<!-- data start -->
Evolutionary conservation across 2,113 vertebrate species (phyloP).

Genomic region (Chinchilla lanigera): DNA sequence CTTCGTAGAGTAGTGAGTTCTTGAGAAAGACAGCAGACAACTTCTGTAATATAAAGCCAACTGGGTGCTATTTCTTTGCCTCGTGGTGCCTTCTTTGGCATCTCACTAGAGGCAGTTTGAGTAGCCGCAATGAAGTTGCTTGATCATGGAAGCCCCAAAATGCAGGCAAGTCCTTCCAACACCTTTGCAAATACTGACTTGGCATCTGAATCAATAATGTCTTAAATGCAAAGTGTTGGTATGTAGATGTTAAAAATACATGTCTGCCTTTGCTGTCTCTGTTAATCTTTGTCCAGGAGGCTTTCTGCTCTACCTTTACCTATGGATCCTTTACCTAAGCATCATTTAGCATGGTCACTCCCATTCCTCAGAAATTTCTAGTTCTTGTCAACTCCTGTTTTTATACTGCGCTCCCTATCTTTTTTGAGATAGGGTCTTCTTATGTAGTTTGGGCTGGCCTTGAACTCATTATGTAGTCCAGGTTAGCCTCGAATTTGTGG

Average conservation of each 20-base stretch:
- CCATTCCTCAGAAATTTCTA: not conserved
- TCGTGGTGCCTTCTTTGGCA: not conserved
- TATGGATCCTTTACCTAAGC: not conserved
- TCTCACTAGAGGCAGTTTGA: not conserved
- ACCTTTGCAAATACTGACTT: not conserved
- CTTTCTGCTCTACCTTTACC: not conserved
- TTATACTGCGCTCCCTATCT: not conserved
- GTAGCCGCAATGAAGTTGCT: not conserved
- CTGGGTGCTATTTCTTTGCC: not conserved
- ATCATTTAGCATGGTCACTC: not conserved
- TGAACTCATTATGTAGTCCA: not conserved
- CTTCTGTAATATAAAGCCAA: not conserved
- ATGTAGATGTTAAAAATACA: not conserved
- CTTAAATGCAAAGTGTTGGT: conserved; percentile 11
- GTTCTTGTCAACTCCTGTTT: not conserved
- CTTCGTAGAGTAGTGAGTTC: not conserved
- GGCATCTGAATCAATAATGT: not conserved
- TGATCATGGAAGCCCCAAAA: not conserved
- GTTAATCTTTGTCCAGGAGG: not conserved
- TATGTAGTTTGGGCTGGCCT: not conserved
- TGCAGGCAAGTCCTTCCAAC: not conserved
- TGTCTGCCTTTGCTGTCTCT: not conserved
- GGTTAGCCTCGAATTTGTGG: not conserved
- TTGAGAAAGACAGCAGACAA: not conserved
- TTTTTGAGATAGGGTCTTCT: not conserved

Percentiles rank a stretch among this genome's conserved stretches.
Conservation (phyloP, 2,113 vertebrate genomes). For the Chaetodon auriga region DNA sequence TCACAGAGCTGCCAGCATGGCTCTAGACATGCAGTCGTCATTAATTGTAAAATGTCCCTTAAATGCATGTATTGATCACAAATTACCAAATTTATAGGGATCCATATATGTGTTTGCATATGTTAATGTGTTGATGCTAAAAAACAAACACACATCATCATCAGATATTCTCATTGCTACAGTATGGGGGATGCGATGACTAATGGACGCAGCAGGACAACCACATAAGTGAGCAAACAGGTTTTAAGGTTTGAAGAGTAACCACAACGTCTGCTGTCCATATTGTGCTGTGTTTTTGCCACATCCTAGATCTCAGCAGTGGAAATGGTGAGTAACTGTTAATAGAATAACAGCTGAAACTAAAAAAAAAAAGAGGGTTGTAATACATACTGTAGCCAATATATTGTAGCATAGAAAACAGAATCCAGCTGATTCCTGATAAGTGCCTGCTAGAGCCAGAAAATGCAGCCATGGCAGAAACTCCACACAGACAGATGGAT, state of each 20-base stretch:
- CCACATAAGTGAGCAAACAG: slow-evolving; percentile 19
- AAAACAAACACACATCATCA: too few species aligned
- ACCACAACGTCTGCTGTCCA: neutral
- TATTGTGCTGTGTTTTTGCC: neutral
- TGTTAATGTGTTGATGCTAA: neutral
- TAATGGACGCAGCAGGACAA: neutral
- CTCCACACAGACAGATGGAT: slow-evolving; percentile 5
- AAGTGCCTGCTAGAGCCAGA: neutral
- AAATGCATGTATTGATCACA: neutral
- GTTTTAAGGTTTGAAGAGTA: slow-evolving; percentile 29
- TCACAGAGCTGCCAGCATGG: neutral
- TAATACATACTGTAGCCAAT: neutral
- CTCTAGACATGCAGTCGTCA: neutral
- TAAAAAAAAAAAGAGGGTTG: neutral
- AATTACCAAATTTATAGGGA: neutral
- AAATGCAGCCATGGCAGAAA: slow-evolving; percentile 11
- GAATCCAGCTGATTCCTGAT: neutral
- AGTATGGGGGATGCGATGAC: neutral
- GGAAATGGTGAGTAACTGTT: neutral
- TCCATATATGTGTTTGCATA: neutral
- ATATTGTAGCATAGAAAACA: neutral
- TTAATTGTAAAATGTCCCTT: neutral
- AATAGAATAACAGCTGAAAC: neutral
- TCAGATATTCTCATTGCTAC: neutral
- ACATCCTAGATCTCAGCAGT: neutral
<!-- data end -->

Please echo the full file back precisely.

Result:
Evolutionary conservation across 2,113 vertebrate species (phyloP).

Genomic region (Chinchilla lanigera): DNA sequence CTTCGTAGAGTAGTGAGTTCTTGAGAAAGACAGCAGACAACTTCTGTAATATAAAGCCAACTGGGTGCTATTTCTTTGCCTCGTGGTGCCTTCTTTGGCATCTCACTAGAGGCAGTTTGAGTAGCCGCAATGAAGTTGCTTGATCATGGAAGCCCCAAAATGCAGGCAAGTCCTTCCAACACCTTTGCAAATACTGACTTGGCATCTGAATCAATAATGTCTTAAATGCAAAGTGTTGGTATGTAGATGTTAAAAATACATGTCTGCCTTTGCTGTCTCTGTTAATCTTTGTCCAGGAGGCTTTCTGCTCTACCTTTACCTATGGATCCTTTACCTAAGCATCATTTAGCATGGTCACTCCCATTCCTCAGAAATTTCTAGTTCTTGTCAACTCCTGTTTTTATACTGCGCTCCCTATCTTTTTTGAGATAGGGTCTTCTTATGTAGTTTGGGCTGGCCTTGAACTCATTATGTAGTCCAGGTTAGCCTCGAATTTGTGG

Average conservation of each 20-base stretch:
- CCATTCCTCAGAAATTTCTA: not conserved
- TCGTGGTGCCTTCTTTGGCA: not conserved
- TATGGATCCTTTACCTAAGC: not conserved
- TCTCACTAGAGGCAGTTTGA: not conserved
- ACCTTTGCAAATACTGACTT: not conserved
- CTTTCTGCTCTACCTTTACC: not conserved
- TTATACTGCGCTCCCTATCT: not conserved
- GTAGCCGCAATGAAGTTGCT: not conserved
- CTGGGTGCTATTTCTTTGCC: not conserved
- ATCATTTAGCATGGTCACTC: not conserved
- TGAACTCATTATGTAGTCCA: not conserved
- CTTCTGTAATATAAAGCCAA: not conserved
- ATGTAGATGTTAAAAATACA: not conserved
- CTTAAATGCAAAGTGTTGGT: conserved; percentile 11
- GTTCTTGTCAACTCCTGTTT: not conserved
- CTTCGTAGAGTAGTGAGTTC: not conserved
- GGCATCTGAATCAATAATGT: not conserved
- TGATCATGGAAGCCCCAAAA: not conserved
- GTTAATCTTTGTCCAGGAGG: not conserved
- TATGTAGTTTGGGCTGGCCT: not conserved
- TGCAGGCAAGTCCTTCCAAC: not conserved
- TGTCTGCCTTTGCTGTCTCT: not conserved
- GGTTAGCCTCGAATTTGTGG: not conserved
- TTGAGAAAGACAGCAGACAA: not conserved
- TTTTTGAGATAGGGTCTTCT: not conserved

Percentiles rank a stretch among this genome's conserved stretches.
Conservation (phyloP, 2,113 vertebrate genomes). For the Chaetodon auriga region DNA sequence TCACAGAGCTGCCAGCATGGCTCTAGACATGCAGTCGTCATTAATTGTAAAATGTCCCTTAAATGCATGTATTGATCACAAATTACCAAATTTATAGGGATCCATATATGTGTTTGCATATGTTAATGTGTTGATGCTAAAAAACAAACACACATCATCATCAGATATTCTCATTGCTACAGTATGGGGGATGCGATGACTAATGGACGCAGCAGGACAACCACATAAGTGAGCAAACAGGTTTTAAGGTTTGAAGAGTAACCACAACGTCTGCTGTCCATATTGTGCTGTGTTTTTGCCACATCCTAGATCTCAGCAGTGGAAATGGTGAGTAACTGTTAATAGAATAACAGCTGAAACTAAAAAAAAAAAGAGGGTTGTAATACATACTGTAGCCAATATATTGTAGCATAGAAAACAGAATCCAGCTGATTCCTGATAAGTGCCTGCTAGAGCCAGAAAATGCAGCCATGGCAGAAACTCCACACAGACAGATGGAT, state of each 20-base stretch:
- CCACATAAGTGAGCAAACAG: slow-evolving; percentile 19
- AAAACAAACACACATCATCA: too few species aligned
- ACCACAACGTCTGCTGTCCA: neutral
- TATTGTGCTGTGTTTTTGCC: neutral
- TGTTAATGTGTTGATGCTAA: neutral
- TAATGGACGCAGCAGGACAA: neutral
- CTCCACACAGACAGATGGAT: slow-evolving; percentile 5
- AAGTGCCTGCTAGAGCCAGA: neutral
- AAATGCATGTATTGATCACA: neutral
- GTTTTAAGGTTTGAAGAGTA: slow-evolving; percentile 29
- TCACAGAGCTGCCAGCATGG: neutral
- TAATACATACTGTAGCCAAT: neutral
- CTCTAGACATGCAGTCGTCA: neutral
- TAAAAAAAAAAAGAGGGTTG: neutral
- AATTACCAAATTTATAGGGA: neutral
- AAATGCAGCCATGGCAGAAA: slow-evolving; percentile 11
- GAATCCAGCTGATTCCTGAT: neutral
- AGTATGGGGGATGCGATGAC: neutral
- GGAAATGGTGAGTAACTGTT: neutral
- TCCATATATGTGTTTGCATA: neutral
- ATATTGTAGCATAGAAAACA: neutral
- TTAATTGTAAAATGTCCCTT: neutral
- AATAGAATAACAGCTGAAAC: neutral
- TCAGATATTCTCATTGCTAC: neutral
- ACATCCTAGATCTCAGCAGT: neutral